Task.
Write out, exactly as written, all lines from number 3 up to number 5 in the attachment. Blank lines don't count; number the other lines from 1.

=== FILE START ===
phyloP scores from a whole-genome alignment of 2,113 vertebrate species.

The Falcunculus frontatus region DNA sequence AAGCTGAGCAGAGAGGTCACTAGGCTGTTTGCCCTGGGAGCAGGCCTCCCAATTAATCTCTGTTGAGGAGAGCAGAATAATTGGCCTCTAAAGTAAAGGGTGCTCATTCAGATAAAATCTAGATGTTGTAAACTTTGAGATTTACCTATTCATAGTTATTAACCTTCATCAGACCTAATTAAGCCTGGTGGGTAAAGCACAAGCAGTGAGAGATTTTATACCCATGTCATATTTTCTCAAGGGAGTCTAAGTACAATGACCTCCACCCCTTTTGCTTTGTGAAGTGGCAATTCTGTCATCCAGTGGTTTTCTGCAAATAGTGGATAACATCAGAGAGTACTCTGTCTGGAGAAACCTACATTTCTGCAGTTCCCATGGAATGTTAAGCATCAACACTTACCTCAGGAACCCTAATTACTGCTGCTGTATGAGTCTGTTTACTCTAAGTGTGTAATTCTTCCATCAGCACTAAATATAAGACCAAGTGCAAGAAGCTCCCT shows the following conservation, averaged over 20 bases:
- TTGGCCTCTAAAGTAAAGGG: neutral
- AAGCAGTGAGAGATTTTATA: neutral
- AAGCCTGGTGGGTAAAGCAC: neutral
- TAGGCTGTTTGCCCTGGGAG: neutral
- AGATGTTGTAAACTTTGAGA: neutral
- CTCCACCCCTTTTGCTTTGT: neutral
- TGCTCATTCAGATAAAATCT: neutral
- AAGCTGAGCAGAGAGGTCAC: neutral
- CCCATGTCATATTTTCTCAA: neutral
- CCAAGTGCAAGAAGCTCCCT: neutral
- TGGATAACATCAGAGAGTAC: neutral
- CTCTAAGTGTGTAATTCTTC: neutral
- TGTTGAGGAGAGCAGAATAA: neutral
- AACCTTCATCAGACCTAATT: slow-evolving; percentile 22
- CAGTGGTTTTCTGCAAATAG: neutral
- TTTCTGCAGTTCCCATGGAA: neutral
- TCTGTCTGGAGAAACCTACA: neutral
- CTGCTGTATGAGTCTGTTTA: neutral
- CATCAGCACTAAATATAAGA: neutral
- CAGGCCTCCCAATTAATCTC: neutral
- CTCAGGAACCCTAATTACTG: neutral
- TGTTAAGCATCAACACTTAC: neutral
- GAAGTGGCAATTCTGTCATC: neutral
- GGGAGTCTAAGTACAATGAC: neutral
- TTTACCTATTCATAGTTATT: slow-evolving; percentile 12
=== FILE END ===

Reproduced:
- TTGGCCTCTAAAGTAAAGGG: neutral
- AAGCAGTGAGAGATTTTATA: neutral
- AAGCCTGGTGGGTAAAGCAC: neutral